We encourage all participants to contribute to our Read Aloud VoiceThread Collection in the weeks leading up to Novel Ideas and World Read Aloud Day.

Space at Novel Ideas limited, so if you sign up but can not attend please let us know so we can give your spot to someone on our waiting list.


February 28th 9:00 am – 2:00 pm


Toshi’s Living Room in The Flatiron Hotel

1141 Broadway, New York, NY 10001




9:00-9:30:  Opening remarks and scheduling

9:30-10:15:   Session 1 block

10:20-11:05:   Session 2 block

11:10-11:55:   Session 3 block

12:00-12:45:   Lunch

12:50-1:35:   Session 4 block

1:40-1:55:   Pam Allyn, founding Director of LitWorld

1:50-2:00: Closing remarks




VoiceThread of the Month: January

Each month for the 2014-2015 school year, we will be accepting submissions for a “VoiceThread of the Month”. Each month, we will ask for an entry based on a different theme along with a link to submit the work when it’s complete.

If your submission is chosen as our winner, and your school doesn’t already have a license, you will win a free license for a year!

The winning selection for each month will also be added to a special section in our digital library so everyone can see the great work you do.


For January, the theme is:

Dr. Martin Luther King Jr. Day


Do you discuss the impact Dr. Martin Luther King Jr. had on American history?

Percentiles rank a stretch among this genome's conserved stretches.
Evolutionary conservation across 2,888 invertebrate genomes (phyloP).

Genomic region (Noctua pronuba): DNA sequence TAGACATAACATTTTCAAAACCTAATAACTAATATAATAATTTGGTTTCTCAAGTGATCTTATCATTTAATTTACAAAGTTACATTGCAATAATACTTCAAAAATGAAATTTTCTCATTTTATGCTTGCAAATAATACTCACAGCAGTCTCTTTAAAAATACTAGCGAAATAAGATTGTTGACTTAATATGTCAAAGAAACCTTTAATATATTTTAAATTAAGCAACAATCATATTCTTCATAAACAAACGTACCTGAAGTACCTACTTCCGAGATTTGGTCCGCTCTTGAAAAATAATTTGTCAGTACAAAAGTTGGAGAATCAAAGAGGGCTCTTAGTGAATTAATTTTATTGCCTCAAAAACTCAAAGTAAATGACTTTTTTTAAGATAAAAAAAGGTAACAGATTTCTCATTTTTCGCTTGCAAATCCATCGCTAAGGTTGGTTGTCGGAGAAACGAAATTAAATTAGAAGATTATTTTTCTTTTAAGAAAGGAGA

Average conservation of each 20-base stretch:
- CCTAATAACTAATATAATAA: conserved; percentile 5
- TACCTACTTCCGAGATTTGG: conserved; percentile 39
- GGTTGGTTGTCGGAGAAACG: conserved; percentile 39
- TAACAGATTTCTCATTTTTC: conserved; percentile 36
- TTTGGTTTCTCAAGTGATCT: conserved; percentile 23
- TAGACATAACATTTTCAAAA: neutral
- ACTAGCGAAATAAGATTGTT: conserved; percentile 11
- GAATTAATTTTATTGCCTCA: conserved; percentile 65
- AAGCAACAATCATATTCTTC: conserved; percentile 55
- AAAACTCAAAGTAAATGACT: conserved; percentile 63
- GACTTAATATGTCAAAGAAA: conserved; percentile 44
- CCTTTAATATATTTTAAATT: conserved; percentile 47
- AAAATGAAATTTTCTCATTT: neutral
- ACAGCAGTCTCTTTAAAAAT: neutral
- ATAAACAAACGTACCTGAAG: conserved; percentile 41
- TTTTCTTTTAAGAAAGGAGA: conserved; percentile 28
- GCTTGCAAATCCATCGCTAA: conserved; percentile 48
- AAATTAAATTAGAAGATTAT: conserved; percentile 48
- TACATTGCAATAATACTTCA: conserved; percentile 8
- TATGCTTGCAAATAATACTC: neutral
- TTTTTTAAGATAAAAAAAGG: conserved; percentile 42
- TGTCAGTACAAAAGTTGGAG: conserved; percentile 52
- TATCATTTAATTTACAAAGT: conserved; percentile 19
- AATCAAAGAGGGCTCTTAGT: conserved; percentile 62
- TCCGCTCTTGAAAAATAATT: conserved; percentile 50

Do you discuss the civil rights movement with your students?

Do your students study the “I Have a Dream” speech?

Then turn those discussions into a VoiceThread and submit it using the link below.

Here’s how it works:

The submission can be either student or teacher created.

We are looking for conversations, not just presentations.

The VoiceThread will be judged on these 3 criteria:

1. Comment Quality- all comments should add value to the content of conversation.

2. Visuals- all images/documents/videos should be appropriate, interesting, and properly sourced.

3. Comment Quantity- more people engaged in the conversation means more points of view.



You can add your submission here: VToM Submission Form


Themes for the 2014-2015 school year:


VT Update: Comment Moderation

If you have an Ed.VoiceThread license and have opted to allow anyone to view it in the past, you know that Comment Moderation was enabled for you automatically.  After receiving your feedback about the needs of students and teachers, we have updated that policy.

Now, Comment Moderation will not be enabled automatically if you choose to allow anyone to view and comment. There is only one time that Comment Moderation will be enabled automatically, and that is if you opt to publish your VoiceThread to the Browse page.  (Learn more here)

Screen Shot 2015-01-05 at 7.47.11 AM

Comment Moderation is a powerful tool for assessment, for students who are hesitant to comment if other students can see their work, and for simply making sure that all comments are on-topic and appropriate before allowing your audience to see them.  Learn more about Comment Moderation here.